The Egyptian pharmaceutical company Pharco will begin production of the Russian COVID-19 vaccine Sputnik V before the end of the year. Egypt is also due to begin manufacturing the Chinese Sinovac vaccine locally and is in talks to manufacture the British AstraZeneca vaccine. Research is also ongoing to develop an Egyptian vaccine.
According to a press release by the Ministry of Health and Population, three million vaccine doses will be manufactured daily in a new complex owned by the Holding Company for Biological Products and Vaccines (VACSERA). Established at a total cost of around $33 million, the complex, the largest plant for vaccine production in the Middle East and Africa, includes eight laboratories and the capacity to store 150 million doses at optimum temperatures.
Ministry of Health Spokesman Khaled Megahed says the VACSERA complex is expected to produce 40 million doses of the Chinese vaccine this year, with the first two million expected to be available within a month.
Around two million people have been vaccinated since February, and a further 3.5 million have registered for the jab. The number of vaccine centres has been increased to 400 nationwide to cater for the increased demand for vaccination.
Megahed said Egypt is first aiming for self-sufficiency in vaccine production, after which it will begin to export vaccines to Arab and African countries.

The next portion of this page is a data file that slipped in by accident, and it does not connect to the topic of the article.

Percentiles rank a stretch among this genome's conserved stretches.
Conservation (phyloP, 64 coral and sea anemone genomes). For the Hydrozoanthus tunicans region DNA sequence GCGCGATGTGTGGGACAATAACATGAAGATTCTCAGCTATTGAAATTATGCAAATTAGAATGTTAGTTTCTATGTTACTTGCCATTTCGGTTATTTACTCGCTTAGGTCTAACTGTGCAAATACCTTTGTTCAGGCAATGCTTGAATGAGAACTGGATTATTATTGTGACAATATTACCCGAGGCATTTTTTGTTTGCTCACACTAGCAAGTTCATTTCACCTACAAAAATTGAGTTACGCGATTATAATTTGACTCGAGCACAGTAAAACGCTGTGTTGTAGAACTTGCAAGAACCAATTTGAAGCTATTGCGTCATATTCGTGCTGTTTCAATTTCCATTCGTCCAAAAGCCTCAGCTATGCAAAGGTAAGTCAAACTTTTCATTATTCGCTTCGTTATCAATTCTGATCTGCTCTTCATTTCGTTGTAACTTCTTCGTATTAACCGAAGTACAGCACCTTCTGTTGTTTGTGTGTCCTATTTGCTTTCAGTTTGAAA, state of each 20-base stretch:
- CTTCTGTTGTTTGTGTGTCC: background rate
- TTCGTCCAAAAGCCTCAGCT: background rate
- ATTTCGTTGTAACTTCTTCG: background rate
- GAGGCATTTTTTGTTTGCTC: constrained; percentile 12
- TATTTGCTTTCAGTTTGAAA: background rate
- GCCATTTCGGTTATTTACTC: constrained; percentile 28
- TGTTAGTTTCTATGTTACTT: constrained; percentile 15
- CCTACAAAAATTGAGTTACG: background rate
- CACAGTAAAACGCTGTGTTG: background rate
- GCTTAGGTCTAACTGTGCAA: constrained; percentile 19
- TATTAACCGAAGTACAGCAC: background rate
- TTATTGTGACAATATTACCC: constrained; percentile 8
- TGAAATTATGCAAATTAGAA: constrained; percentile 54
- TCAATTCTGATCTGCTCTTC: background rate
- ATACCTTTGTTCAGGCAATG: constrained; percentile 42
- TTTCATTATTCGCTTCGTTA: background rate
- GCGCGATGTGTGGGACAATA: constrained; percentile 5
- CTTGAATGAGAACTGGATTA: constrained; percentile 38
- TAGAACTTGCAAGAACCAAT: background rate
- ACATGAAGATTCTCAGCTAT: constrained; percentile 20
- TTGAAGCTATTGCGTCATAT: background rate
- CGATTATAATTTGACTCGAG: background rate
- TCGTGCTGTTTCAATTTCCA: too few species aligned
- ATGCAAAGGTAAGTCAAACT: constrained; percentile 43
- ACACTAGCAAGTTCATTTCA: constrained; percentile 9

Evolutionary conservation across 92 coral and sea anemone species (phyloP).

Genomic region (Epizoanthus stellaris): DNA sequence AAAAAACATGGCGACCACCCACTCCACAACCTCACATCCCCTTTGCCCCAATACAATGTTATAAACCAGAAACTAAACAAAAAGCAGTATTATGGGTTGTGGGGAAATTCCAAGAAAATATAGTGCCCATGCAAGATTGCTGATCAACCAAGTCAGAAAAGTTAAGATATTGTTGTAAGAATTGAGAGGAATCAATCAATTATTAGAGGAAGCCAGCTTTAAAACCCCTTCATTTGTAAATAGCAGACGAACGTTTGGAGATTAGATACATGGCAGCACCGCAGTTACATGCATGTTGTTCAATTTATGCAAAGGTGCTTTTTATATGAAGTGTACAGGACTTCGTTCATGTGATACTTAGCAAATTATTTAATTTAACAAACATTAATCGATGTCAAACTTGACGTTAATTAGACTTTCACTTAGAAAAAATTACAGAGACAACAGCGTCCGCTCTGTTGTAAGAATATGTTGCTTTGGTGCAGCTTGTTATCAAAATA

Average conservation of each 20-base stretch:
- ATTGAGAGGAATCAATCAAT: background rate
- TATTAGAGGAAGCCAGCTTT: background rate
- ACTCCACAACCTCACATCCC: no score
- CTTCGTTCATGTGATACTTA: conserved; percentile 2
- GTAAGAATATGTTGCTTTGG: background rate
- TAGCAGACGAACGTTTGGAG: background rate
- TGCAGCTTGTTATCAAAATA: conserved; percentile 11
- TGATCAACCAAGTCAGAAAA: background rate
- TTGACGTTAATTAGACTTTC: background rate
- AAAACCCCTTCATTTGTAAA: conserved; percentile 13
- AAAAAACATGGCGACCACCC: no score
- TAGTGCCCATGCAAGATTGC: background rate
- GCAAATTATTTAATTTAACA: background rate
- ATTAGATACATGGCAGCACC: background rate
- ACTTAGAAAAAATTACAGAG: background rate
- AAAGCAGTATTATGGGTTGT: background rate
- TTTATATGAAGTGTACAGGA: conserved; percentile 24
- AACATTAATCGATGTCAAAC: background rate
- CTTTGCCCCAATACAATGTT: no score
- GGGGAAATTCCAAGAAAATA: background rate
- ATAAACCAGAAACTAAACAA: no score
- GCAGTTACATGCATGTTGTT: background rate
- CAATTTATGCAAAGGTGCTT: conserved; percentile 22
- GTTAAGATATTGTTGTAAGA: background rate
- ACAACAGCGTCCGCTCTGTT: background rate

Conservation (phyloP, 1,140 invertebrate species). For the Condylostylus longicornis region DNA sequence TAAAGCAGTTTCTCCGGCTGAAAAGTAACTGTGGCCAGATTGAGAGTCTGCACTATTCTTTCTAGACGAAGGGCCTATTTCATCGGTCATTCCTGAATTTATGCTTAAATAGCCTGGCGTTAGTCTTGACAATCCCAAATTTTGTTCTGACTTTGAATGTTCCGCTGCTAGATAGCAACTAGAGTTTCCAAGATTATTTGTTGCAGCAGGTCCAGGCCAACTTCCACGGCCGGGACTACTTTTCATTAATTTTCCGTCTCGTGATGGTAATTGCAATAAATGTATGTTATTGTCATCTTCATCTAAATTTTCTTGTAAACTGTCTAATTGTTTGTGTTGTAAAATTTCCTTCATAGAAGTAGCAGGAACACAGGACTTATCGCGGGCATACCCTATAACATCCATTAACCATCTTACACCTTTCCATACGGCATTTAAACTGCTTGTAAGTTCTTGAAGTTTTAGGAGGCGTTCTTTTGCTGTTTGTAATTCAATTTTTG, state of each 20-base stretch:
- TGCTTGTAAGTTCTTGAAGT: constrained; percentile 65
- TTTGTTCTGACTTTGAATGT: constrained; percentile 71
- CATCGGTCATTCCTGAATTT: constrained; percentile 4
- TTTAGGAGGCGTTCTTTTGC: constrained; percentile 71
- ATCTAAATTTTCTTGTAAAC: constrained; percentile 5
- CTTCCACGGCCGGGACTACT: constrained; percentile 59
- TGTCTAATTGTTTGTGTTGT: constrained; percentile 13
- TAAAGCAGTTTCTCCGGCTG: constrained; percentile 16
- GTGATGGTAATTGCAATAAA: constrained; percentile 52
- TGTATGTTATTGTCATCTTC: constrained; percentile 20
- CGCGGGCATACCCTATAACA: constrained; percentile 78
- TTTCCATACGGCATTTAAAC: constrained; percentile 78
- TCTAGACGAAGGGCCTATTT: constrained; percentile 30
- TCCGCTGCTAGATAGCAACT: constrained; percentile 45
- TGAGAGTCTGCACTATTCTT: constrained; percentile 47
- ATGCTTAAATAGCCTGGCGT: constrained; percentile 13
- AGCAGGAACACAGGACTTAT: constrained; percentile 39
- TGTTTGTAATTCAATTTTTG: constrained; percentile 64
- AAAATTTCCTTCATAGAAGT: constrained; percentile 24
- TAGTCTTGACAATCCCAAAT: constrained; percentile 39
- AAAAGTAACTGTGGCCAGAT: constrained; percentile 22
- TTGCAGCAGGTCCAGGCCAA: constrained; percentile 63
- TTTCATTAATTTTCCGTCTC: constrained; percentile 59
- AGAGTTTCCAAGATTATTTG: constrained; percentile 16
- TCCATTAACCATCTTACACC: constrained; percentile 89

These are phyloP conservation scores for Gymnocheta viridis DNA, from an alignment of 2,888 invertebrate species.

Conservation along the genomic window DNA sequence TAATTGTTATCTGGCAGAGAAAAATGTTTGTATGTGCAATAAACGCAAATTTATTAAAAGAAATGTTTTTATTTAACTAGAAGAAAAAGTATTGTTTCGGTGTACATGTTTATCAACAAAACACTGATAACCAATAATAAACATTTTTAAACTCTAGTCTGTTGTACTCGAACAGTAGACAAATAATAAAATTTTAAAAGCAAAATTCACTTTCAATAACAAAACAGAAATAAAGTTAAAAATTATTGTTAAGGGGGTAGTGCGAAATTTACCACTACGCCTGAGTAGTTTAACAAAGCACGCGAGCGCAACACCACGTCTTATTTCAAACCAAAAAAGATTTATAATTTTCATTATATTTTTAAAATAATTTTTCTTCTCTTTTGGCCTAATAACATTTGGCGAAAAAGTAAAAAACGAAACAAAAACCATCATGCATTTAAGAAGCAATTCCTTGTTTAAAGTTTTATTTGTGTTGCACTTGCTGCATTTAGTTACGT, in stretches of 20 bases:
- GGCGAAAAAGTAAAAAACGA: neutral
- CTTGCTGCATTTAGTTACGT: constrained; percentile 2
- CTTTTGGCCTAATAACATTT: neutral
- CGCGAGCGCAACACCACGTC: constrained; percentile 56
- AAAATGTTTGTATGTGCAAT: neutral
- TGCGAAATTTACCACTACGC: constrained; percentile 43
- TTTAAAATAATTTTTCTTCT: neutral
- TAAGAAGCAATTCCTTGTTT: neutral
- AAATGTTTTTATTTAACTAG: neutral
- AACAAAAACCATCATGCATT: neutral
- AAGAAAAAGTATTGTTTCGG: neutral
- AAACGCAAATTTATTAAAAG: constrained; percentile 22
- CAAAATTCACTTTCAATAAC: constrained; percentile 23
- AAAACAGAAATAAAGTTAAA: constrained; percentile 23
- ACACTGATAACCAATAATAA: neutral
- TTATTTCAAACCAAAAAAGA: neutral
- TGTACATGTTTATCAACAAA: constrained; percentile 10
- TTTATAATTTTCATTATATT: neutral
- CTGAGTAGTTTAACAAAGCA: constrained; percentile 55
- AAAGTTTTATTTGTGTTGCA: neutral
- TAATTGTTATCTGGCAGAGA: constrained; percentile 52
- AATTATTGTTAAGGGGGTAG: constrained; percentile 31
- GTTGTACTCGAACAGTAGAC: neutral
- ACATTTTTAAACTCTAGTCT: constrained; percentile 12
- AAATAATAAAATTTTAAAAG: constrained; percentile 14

“We do not want to depend on a single source to supply us with vaccines, and we intend to vaccinate at least 70 per cent of the population as soon as possible,” said Megahed.
Chest diseases consultant and member of the Egyptian Society of Allergy and Immunology Magdy Badran says importing vaccines “is an expensive process, and in some cases may be subject to political whims, thus threatening the availability of the required quantities”.
“Providing large quantities of them in Egypt will reduce the spread of the virus gradually, until we reach the stage of herd immunity, and this could happen within the coming few months.”
Vaccines stimulate the immune response to the COVID-19 virus, providing vaccinated individuals with protection from severe complications and reducing the possibility of transmission.
“All the vaccines recognised by the WHO so far are effective in protecting against critical conditions in case of COVID-19 infection,” says Badran. “It is possible that we will need to vaccinate citizens annually with booster doses if COVID-19 turns into a seasonal, endemic, or changeable virus.”
Badran advises people to continue to apply precautionary measures even when vaccinated.
*A version of this article appears in print in the 24 June, 2021 edition of Al-Ahram Weekly